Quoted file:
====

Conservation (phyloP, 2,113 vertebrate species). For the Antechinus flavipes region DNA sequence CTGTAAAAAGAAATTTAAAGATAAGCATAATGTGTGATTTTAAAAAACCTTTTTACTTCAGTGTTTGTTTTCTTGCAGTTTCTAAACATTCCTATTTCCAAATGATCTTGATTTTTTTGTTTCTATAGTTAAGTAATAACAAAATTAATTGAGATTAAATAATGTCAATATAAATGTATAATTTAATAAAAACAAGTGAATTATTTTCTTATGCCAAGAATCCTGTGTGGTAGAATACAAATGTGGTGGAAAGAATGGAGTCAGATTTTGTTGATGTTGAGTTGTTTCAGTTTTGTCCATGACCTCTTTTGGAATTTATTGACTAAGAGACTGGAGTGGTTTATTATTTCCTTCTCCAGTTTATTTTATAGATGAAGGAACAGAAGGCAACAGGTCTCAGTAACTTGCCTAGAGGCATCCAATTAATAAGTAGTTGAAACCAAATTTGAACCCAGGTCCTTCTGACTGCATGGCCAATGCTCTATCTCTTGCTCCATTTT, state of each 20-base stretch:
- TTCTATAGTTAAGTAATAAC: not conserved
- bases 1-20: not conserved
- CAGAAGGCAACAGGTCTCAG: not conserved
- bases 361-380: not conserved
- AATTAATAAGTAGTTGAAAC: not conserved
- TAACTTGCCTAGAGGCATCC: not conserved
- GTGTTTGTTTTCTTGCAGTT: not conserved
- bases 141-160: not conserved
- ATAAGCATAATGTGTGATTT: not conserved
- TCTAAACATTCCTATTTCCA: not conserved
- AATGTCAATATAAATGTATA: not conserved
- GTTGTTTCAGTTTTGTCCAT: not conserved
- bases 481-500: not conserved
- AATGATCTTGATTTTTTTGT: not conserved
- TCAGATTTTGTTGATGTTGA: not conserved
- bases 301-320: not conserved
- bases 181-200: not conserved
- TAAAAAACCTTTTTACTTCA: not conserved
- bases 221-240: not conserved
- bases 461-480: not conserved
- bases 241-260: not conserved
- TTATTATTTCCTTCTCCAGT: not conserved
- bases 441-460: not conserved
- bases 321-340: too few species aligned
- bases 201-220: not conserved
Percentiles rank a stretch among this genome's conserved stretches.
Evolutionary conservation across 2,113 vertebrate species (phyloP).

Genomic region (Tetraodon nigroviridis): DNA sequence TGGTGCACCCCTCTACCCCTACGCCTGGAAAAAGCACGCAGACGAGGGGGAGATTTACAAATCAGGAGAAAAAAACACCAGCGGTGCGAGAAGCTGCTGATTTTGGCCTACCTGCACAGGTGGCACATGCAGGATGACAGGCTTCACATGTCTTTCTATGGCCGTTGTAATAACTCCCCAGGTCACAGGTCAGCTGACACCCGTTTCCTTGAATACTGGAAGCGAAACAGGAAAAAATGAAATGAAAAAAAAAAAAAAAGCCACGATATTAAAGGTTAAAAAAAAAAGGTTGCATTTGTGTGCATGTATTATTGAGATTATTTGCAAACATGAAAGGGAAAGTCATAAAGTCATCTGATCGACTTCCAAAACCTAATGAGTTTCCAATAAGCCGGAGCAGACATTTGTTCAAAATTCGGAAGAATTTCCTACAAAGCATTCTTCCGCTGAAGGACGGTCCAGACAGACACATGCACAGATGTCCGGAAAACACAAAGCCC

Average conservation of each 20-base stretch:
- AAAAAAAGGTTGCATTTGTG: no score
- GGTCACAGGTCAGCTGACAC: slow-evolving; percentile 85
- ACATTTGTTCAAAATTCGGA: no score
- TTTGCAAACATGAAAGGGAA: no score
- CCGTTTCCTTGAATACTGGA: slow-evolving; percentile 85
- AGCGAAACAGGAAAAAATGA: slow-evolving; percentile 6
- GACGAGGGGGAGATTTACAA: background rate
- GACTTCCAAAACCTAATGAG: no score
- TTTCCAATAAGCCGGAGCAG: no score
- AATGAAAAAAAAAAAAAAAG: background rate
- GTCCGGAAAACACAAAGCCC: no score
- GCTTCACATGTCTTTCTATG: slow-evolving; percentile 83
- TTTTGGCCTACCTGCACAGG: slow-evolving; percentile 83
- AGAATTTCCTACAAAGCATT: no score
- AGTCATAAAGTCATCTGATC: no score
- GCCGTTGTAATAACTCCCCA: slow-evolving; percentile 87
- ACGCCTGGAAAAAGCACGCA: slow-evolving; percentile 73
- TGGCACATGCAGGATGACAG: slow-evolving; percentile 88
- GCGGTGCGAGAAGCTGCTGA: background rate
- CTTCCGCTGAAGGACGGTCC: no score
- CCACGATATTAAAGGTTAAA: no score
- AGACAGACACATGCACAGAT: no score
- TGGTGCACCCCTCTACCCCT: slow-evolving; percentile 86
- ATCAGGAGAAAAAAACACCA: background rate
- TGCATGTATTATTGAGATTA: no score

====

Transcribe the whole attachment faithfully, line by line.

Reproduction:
Conservation (phyloP, 2,113 vertebrate species). For the Antechinus flavipes region DNA sequence CTGTAAAAAGAAATTTAAAGATAAGCATAATGTGTGATTTTAAAAAACCTTTTTACTTCAGTGTTTGTTTTCTTGCAGTTTCTAAACATTCCTATTTCCAAATGATCTTGATTTTTTTGTTTCTATAGTTAAGTAATAACAAAATTAATTGAGATTAAATAATGTCAATATAAATGTATAATTTAATAAAAACAAGTGAATTATTTTCTTATGCCAAGAATCCTGTGTGGTAGAATACAAATGTGGTGGAAAGAATGGAGTCAGATTTTGTTGATGTTGAGTTGTTTCAGTTTTGTCCATGACCTCTTTTGGAATTTATTGACTAAGAGACTGGAGTGGTTTATTATTTCCTTCTCCAGTTTATTTTATAGATGAAGGAACAGAAGGCAACAGGTCTCAGTAACTTGCCTAGAGGCATCCAATTAATAAGTAGTTGAAACCAAATTTGAACCCAGGTCCTTCTGACTGCATGGCCAATGCTCTATCTCTTGCTCCATTTT, state of each 20-base stretch:
- TTCTATAGTTAAGTAATAAC: not conserved
- bases 1-20: not conserved
- CAGAAGGCAACAGGTCTCAG: not conserved
- bases 361-380: not conserved
- AATTAATAAGTAGTTGAAAC: not conserved
- TAACTTGCCTAGAGGCATCC: not conserved
- GTGTTTGTTTTCTTGCAGTT: not conserved
- bases 141-160: not conserved
- ATAAGCATAATGTGTGATTT: not conserved
- TCTAAACATTCCTATTTCCA: not conserved
- AATGTCAATATAAATGTATA: not conserved
- GTTGTTTCAGTTTTGTCCAT: not conserved
- bases 481-500: not conserved
- AATGATCTTGATTTTTTTGT: not conserved
- TCAGATTTTGTTGATGTTGA: not conserved
- bases 301-320: not conserved
- bases 181-200: not conserved
- TAAAAAACCTTTTTACTTCA: not conserved
- bases 221-240: not conserved
- bases 461-480: not conserved
- bases 241-260: not conserved
- TTATTATTTCCTTCTCCAGT: not conserved
- bases 441-460: not conserved
- bases 321-340: too few species aligned
- bases 201-220: not conserved
Percentiles rank a stretch among this genome's conserved stretches.
Evolutionary conservation across 2,113 vertebrate species (phyloP).

Genomic region (Tetraodon nigroviridis): DNA sequence TGGTGCACCCCTCTACCCCTACGCCTGGAAAAAGCACGCAGACGAGGGGGAGATTTACAAATCAGGAGAAAAAAACACCAGCGGTGCGAGAAGCTGCTGATTTTGGCCTACCTGCACAGGTGGCACATGCAGGATGACAGGCTTCACATGTCTTTCTATGGCCGTTGTAATAACTCCCCAGGTCACAGGTCAGCTGACACCCGTTTCCTTGAATACTGGAAGCGAAACAGGAAAAAATGAAATGAAAAAAAAAAAAAAAGCCACGATATTAAAGGTTAAAAAAAAAAGGTTGCATTTGTGTGCATGTATTATTGAGATTATTTGCAAACATGAAAGGGAAAGTCATAAAGTCATCTGATCGACTTCCAAAACCTAATGAGTTTCCAATAAGCCGGAGCAGACATTTGTTCAAAATTCGGAAGAATTTCCTACAAAGCATTCTTCCGCTGAAGGACGGTCCAGACAGACACATGCACAGATGTCCGGAAAACACAAAGCCC

Average conservation of each 20-base stretch:
- AAAAAAAGGTTGCATTTGTG: no score
- GGTCACAGGTCAGCTGACAC: slow-evolving; percentile 85
- ACATTTGTTCAAAATTCGGA: no score
- TTTGCAAACATGAAAGGGAA: no score
- CCGTTTCCTTGAATACTGGA: slow-evolving; percentile 85
- AGCGAAACAGGAAAAAATGA: slow-evolving; percentile 6
- GACGAGGGGGAGATTTACAA: background rate
- GACTTCCAAAACCTAATGAG: no score
- TTTCCAATAAGCCGGAGCAG: no score
- AATGAAAAAAAAAAAAAAAG: background rate
- GTCCGGAAAACACAAAGCCC: no score
- GCTTCACATGTCTTTCTATG: slow-evolving; percentile 83
- TTTTGGCCTACCTGCACAGG: slow-evolving; percentile 83
- AGAATTTCCTACAAAGCATT: no score
- AGTCATAAAGTCATCTGATC: no score
- GCCGTTGTAATAACTCCCCA: slow-evolving; percentile 87
- ACGCCTGGAAAAAGCACGCA: slow-evolving; percentile 73
- TGGCACATGCAGGATGACAG: slow-evolving; percentile 88
- GCGGTGCGAGAAGCTGCTGA: background rate
- CTTCCGCTGAAGGACGGTCC: no score
- CCACGATATTAAAGGTTAAA: no score
- AGACAGACACATGCACAGAT: no score
- TGGTGCACCCCTCTACCCCT: slow-evolving; percentile 86
- ATCAGGAGAAAAAAACACCA: background rate
- TGCATGTATTATTGAGATTA: no score